A river is a natural divide within a community and to my experience, the inhabitants of each side remain loyal to the one they have chosen. But other elements, can also separate us: train tracks (‘he came from the wrong side of the tracks’), roads (‘on the sunny side of the street’), TV advertisements (‘We’ll see you after these words from our sponsors’), graphs (‘let’s flatten the Covid19 curve’), or even time itself (‘They shall grow not old, as we that are left grow old: Age shall not weary them, nor the years condemn. At the going down of the sun and in the morning. We will remember them.’)
But back to rivers, for as well as dividing us, they also present a challenge to cross them. In my younger days, in the 1960s, the folk singing era was in full swing and the River Jordan was a source of inspiration for many folk poets. Our Australian singing group, The Seekers, released their contribution with their 1967 hit ‘On the Other Side’, co-written by Tom Springfield with Gary Osborne and Bob Sage.
You can hear them even now by following this YouTube link:
To continue my jubilee quest of 50 years ago (see my previous post of 06.10.2018 – An Innocent Abroad (Hong Kong):
Stopover in Tokyo
After leaving Hong Kong I had a stopover in Japan. Unlike Hong Kong where street names signs were duplicated in English, Tokyo streets were all in Japanese. Understandably, they made no concessions to Australian tourists. Oh, how I wish that Google Translatehad been invented then! And there were no Hotels.com or Google Maps: not even an internetto share my frustrations with my Facebookfriends. So after spending two nights in Tokyo and Yokohama YMCA’s, I took the easy option and booked a bus tour to Mount Fuji and environs.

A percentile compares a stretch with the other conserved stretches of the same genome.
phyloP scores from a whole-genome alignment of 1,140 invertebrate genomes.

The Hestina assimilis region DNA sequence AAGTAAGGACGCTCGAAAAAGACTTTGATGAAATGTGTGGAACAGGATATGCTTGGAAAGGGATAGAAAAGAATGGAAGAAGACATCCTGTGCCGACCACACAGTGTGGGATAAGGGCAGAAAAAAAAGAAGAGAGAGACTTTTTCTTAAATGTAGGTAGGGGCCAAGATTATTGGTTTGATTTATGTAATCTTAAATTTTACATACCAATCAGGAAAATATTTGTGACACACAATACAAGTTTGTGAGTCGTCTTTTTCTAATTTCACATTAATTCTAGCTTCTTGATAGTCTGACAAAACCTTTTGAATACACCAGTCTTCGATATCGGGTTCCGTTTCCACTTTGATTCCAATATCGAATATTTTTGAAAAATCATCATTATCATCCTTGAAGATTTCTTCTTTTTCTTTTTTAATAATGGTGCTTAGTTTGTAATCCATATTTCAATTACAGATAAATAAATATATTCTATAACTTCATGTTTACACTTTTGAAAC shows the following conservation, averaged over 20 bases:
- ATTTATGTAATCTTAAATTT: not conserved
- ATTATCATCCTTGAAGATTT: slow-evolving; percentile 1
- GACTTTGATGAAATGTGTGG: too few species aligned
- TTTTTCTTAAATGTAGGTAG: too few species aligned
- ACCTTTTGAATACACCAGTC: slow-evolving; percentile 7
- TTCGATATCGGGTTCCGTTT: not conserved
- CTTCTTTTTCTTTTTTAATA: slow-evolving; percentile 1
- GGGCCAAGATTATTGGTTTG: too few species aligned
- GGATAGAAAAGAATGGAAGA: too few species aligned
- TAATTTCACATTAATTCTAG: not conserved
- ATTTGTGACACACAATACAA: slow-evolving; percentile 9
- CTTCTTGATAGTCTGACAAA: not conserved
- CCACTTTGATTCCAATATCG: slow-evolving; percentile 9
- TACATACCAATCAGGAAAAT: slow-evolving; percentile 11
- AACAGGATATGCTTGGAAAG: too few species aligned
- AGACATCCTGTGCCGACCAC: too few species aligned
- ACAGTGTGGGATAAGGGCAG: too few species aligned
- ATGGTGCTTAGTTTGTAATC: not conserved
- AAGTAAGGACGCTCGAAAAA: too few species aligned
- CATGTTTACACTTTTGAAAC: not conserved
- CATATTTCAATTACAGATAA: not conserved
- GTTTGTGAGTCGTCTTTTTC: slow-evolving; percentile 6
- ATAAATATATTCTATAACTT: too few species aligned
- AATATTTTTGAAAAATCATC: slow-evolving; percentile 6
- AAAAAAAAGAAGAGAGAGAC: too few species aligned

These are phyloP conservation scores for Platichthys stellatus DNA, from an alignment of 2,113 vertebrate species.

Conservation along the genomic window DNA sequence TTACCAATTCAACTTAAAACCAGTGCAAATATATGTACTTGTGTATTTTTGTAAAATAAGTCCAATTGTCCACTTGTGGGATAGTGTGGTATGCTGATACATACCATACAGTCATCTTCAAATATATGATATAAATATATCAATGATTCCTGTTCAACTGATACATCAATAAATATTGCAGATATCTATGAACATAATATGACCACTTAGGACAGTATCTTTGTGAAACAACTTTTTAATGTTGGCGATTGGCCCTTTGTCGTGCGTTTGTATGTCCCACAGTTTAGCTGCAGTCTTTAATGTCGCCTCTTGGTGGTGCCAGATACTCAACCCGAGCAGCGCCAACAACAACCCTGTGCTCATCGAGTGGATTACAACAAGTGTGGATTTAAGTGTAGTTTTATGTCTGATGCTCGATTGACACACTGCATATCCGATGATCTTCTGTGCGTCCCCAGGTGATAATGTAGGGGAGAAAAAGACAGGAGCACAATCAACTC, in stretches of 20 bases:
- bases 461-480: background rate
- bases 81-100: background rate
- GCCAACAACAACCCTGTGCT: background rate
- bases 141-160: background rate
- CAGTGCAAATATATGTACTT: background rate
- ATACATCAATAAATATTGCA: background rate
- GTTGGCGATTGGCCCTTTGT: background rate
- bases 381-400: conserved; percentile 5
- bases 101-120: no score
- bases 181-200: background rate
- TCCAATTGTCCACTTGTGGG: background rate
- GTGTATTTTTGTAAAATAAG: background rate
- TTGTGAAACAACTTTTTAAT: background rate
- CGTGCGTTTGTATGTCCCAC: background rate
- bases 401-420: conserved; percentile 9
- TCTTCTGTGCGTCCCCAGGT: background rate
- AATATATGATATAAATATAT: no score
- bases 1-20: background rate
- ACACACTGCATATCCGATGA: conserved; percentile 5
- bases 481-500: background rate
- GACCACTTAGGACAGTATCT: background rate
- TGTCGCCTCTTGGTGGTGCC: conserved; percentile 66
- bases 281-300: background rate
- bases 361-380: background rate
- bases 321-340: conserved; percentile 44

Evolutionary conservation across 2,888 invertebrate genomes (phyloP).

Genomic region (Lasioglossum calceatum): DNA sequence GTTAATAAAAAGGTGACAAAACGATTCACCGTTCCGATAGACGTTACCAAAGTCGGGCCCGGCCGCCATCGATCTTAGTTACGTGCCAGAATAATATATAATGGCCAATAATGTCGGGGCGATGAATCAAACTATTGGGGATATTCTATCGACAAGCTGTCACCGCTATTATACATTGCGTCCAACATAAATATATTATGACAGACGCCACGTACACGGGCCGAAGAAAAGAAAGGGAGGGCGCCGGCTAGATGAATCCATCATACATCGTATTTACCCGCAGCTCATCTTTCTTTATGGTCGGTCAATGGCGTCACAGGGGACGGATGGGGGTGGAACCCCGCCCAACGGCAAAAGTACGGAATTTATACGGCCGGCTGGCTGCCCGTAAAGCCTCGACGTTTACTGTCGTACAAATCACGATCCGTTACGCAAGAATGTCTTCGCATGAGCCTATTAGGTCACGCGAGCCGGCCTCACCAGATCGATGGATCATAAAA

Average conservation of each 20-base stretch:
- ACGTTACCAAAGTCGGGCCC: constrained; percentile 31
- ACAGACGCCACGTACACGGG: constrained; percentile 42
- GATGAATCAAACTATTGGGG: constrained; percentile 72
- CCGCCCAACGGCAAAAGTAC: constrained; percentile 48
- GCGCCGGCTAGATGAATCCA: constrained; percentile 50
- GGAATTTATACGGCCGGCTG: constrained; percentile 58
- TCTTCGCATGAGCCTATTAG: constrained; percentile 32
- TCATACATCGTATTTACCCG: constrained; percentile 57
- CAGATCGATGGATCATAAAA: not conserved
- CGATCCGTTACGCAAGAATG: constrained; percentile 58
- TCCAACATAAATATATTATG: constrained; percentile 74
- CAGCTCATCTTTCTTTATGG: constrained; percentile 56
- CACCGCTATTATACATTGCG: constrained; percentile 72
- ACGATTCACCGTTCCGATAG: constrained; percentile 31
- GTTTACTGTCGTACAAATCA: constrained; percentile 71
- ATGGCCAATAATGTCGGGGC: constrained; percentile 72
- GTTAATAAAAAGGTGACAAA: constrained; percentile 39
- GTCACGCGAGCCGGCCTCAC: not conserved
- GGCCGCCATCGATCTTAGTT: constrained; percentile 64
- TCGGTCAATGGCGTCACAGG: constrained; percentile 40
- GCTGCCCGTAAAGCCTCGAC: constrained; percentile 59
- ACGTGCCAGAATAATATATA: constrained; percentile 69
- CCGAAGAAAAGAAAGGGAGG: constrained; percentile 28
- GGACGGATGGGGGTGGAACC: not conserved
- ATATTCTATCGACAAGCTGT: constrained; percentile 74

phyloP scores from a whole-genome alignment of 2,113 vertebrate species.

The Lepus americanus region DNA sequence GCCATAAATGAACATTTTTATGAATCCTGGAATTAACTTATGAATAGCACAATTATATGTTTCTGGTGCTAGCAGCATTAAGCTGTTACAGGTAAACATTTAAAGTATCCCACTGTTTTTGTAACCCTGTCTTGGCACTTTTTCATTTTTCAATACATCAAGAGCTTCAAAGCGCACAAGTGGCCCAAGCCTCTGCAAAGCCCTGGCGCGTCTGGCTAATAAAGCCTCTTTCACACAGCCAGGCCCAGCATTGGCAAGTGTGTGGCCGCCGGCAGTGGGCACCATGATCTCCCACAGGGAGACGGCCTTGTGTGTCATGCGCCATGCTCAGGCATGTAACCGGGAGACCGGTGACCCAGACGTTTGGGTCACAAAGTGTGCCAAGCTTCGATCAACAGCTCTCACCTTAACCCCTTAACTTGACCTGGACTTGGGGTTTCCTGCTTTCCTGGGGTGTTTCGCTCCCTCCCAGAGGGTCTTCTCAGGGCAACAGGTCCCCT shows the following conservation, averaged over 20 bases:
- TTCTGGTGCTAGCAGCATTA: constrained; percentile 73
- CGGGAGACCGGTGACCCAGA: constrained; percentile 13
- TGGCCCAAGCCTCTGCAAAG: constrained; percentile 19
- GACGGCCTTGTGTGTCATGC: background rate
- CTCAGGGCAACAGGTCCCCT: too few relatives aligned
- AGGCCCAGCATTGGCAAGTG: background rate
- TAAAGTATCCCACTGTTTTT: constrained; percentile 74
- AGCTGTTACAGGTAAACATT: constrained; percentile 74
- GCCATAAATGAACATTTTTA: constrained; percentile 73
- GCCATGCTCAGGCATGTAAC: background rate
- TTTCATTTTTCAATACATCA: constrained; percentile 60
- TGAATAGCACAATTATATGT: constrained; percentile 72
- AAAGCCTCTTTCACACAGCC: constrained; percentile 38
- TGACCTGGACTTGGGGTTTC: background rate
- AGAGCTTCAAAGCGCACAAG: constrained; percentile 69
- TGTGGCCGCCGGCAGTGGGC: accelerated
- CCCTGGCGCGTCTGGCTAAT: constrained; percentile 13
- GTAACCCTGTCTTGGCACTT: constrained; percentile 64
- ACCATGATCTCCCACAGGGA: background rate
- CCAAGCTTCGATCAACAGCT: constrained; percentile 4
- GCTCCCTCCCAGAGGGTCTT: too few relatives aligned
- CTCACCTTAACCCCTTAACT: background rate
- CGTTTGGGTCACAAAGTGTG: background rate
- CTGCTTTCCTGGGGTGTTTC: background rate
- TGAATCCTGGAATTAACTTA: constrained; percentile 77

The beautiful Japanese countryside was a welcome relief from the throngs of Tokyo and Yokohama.
Stopover in Moscow
After a rattling 10 hour flight across Siberia, the Russian Aeroflot airliner touched down in a chilly Moscow where the trees were wearing their autumn garbs, the skies were grey with clouds, the Muscovites were donned in their thick black coats, and their faces were already set grimly against the onset of winter. But it was not only the weather that was cold, for in 1968, it was still the Cold War with the West. I could still feel the excitement at arriving in an alien territory.
Even so, Moscow was a beautiful city and one steeped in history. I again took the easy option and boarded a sightseeing tour.
When I touched down at Heathrow, I immediately felt at home. I was greeted by friends who spoke Australian, and who introduced me to familiar sites that I had up until then only been able to read about in books and travel brochures. The first night I was taken to Piccadilly Circus and the statue of Eros. I have been in love with them ever since.